If you want to fill the world with music in the years to come, why not have a hand in planting trees now?
When two saplings start to grow close together they can often compete for light and water. It causes them to grow quickly becoming very tall, but thin and weak. If you were to look inside a tree like that the heart wood would be neither strong or have any particular beauty.
In a managed woodland these trees would be thinned out so that one sapling is given all the resources to grow into a beautiful mature tree. It possesses a majesty and presence that catches the eye and is admired. The heart wood is strong and stable. The grain is straight and dependable. It is used for construction or sturdy furniture possessing strength and a grain that is pleasing to the eye.
However, sometimes the saplings are close enough to be pressured by their environment to join forces, to become something more than they could be on their own. They start to grow together, the bark combines the trunks twist and unite like a grafted tree. Two sets of roots become one. Two trunks become united and together they create a unique and unusual feature, the canopy spreading out as if the two saplings were always meant to be one tree. If you were to look inside this tree, at the heart wood, you would find amazing, swirling grain that curls and twists together creating stunningly beautiful features that are highly prized by skilful woodsmiths who can expose that beauty. This wood is not used for construction or standard furniture, it’s too precious for mundane use. Instead, it is set aside until it’s stunning properties compel a unique project that will showcase the individuality of its features. This wood is much more than functional or decorative. It is art!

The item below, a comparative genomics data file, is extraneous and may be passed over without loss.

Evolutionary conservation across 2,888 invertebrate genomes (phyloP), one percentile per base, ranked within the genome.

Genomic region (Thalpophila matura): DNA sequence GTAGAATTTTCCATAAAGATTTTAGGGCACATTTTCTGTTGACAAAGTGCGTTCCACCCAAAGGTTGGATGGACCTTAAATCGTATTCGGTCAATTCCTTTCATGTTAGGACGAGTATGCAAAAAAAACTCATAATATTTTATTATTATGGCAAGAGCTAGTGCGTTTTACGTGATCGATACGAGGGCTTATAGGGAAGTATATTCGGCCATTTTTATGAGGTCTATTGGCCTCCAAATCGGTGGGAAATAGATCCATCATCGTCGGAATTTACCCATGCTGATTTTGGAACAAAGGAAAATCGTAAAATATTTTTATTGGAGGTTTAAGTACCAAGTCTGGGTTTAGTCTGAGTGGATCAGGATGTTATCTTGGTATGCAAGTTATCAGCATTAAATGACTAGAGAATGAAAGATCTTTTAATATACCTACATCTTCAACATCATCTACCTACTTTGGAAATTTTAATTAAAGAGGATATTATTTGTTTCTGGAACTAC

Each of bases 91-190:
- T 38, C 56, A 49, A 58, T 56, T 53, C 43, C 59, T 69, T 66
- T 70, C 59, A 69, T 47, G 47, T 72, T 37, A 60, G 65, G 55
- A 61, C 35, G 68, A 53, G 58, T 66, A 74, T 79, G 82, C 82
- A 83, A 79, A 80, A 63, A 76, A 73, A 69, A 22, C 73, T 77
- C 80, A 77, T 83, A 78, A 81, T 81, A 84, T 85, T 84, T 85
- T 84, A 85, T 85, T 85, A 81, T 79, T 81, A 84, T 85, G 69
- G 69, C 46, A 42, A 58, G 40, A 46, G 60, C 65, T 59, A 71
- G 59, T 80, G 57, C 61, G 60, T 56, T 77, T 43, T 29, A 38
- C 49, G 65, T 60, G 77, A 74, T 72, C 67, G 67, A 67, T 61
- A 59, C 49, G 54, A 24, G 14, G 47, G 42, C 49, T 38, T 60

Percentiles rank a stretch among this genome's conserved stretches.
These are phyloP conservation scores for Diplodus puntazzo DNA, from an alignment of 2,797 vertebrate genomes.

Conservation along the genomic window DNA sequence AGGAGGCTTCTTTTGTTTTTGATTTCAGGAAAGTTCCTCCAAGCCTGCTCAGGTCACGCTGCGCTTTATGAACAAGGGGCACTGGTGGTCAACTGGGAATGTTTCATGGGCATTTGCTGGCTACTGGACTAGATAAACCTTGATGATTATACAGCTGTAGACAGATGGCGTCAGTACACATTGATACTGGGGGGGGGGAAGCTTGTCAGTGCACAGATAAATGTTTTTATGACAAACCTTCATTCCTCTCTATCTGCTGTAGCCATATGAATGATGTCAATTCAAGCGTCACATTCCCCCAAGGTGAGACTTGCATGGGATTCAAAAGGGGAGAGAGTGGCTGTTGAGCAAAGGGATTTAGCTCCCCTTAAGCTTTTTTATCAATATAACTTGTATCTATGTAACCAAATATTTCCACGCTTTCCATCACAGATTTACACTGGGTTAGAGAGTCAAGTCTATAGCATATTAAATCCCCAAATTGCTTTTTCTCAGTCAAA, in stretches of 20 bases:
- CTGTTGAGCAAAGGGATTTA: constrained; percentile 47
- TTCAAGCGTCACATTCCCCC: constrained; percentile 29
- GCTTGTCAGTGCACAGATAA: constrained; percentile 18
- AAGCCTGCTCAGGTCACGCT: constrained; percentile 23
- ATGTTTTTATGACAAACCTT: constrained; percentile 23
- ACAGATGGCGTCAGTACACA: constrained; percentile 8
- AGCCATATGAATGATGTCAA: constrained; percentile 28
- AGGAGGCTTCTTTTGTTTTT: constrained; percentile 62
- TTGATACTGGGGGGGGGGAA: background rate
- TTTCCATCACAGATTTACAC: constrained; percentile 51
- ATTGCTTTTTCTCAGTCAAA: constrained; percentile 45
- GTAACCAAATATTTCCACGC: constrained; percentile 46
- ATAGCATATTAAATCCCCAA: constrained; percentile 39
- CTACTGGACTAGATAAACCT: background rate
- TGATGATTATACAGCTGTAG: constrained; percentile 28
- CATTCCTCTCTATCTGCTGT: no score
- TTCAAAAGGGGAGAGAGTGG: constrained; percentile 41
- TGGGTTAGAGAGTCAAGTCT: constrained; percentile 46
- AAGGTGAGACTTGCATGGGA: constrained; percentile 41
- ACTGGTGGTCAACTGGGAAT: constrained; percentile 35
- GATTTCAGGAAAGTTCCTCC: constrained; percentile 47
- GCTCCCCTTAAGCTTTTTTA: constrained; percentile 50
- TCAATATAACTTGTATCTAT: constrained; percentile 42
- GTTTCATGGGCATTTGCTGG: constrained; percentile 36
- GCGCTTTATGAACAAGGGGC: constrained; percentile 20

Trees are beautiful living monuments in our landscape. They give our urban areas a connection to the countryside, allowing us to feel part of the natural world, even in the middle of a city. The hard surfaces and buildings are softened with the introduction of a living element. It improves the space for people and encourages wildlife to populate areas that might otherwise be exclusively used by humans. There is no question about whether London is better because of the parks and trees that are so visible.
I have been in places in the UK, and many other places around the world, that don’t have trees and it always has an impact on me. As though something good is missing. That’s not to say that a desert, a wilderness, the mountains or moors are not beautiful, they most certainly are, but I love trees. Even better if there is water. I guess that’s why I love to go to the Lake District. I find being in wooded areas really gives me a lift in mood and emotion and often inspires a sense of awe. Planting more trees has to be a beneficial investment for the future. After all, we enjoy the the result of trees that have taken generations to mature. Plant a tree now and give future generations a reason to be grateful for our forethought.